Odd figures out logical fixes as he goes, and they are not all, um, exactly within the confines of the law. He realizes that reporting a dead body in his house is a frame job, and would land him in lockup for a few hours while they investigate, long enough for the bad guys to carry out their mass crime, so he wraps up the body, dumps it over a railing, hauls it to an old warehouse, and locks it up. Later, he revisits it for needed evidence. He rebuffs his girlfriend many times when she asks him to drop the case, out of a sense that he needs to help people and make himself available to them, through solving what happened to them and acting to prevent bigger murders. In his pursuit of a man who killed a teenage girl, Odd pursues him down the street, jumps over a hedge, follows him into a house, puts his head through a mirror, smashes a clown lamp over his head, and beats the crap out of him. He follows a suspect to his home, where he breaks into his flat, evades his dogs by climbing onto the roof, explores the contents of his kitchen (and finds severed body parts), and winds up dumping his dead body in an old warehouse to give himself more time to stop a crime-in-progress (since he know the police would detain him). When a man shows up at the church to terrorize himself and his girlfriend, Odd locks them in a back room and makes a plan to “get out” (“I’ll open this door; if he isn’t there, you run through it”). He is also a great short-order cook and knows how to flip pancakes like nobody’s business. Odd has a cynical, and detached way of looking at his life—when we first meet him, he says that they arrested his mother for being insane (which is why he hides his powers) and his father abandoned him as a child. But rather than carry these abuses around like wounds, he simply has gotten on with things. He doesn’t talk about his feelings much. Odd has intuitive flashes sometimes quickly (connecting the dots to figure out where the crime will take place and that multiple men are involved) and at other times, more slowly (assuming based on the evidence right in front of him, that he’s dealing with a man and not a poltergeist). Odd realizes late in the game that he has been “duped” by the evil spirits. He isn’t always aware of appropriate boundaries, since he constantly phones the chief of police in the middle of the night.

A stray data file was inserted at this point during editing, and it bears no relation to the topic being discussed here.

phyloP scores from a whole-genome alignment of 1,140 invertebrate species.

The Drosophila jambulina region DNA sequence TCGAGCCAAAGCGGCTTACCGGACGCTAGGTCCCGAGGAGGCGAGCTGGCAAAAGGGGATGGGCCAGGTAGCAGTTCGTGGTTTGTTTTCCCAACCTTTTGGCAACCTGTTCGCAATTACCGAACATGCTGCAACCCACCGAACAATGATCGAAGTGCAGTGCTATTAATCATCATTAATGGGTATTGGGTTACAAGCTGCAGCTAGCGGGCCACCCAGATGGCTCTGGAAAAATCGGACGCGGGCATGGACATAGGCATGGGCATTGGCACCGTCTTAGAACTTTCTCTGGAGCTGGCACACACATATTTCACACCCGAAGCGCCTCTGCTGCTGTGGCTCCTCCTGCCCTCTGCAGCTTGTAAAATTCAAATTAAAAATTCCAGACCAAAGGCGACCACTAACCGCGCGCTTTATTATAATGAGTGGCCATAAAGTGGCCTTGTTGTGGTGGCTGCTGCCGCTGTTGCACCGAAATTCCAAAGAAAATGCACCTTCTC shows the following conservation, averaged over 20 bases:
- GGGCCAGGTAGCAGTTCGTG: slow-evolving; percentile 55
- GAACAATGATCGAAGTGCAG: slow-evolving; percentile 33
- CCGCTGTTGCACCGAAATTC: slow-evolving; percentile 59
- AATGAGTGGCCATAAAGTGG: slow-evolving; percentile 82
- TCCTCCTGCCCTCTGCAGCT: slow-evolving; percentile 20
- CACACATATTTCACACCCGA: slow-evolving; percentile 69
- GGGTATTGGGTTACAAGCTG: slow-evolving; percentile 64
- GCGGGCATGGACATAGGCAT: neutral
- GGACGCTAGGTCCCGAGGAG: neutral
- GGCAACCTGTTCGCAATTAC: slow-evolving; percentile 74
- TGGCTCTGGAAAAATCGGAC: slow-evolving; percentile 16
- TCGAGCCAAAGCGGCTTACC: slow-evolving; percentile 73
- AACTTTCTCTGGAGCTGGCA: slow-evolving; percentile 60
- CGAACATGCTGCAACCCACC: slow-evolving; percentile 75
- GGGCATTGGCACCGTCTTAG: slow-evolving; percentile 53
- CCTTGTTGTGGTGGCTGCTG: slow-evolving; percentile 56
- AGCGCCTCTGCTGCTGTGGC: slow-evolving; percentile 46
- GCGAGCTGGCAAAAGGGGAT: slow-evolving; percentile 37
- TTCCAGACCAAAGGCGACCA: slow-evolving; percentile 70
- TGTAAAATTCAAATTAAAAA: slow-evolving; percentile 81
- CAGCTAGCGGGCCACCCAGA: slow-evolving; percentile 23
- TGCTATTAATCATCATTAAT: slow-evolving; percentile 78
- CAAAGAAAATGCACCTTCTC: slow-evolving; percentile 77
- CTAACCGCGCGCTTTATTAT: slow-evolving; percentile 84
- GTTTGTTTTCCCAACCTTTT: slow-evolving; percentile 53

Enneagram: 6w7 so/sp

Odd takes a lot of his bad situations and makes them funny for the audience through a cynical inner commentary on things that focuses on finding and pointing out the humor and irony engaged in his situation. He works with the cops rather than against them in solving crimes, and can sometimes be too counter-phobic in chasing after bad guys in a desire to bring them to justice. He doesn’t mind consulting others for their thoughts on his intuitions. Aware that if the minions of hell realize he can see them, they will arrange his death, he continually pretends not to see them. He is cautious whenever he isn’t sure what he is going into, and errs on the side of encouraging his friends to avoid danger (he tells one girl to get out of town, and wishes his girlfriend would take the day off work). He connects to others through teasing.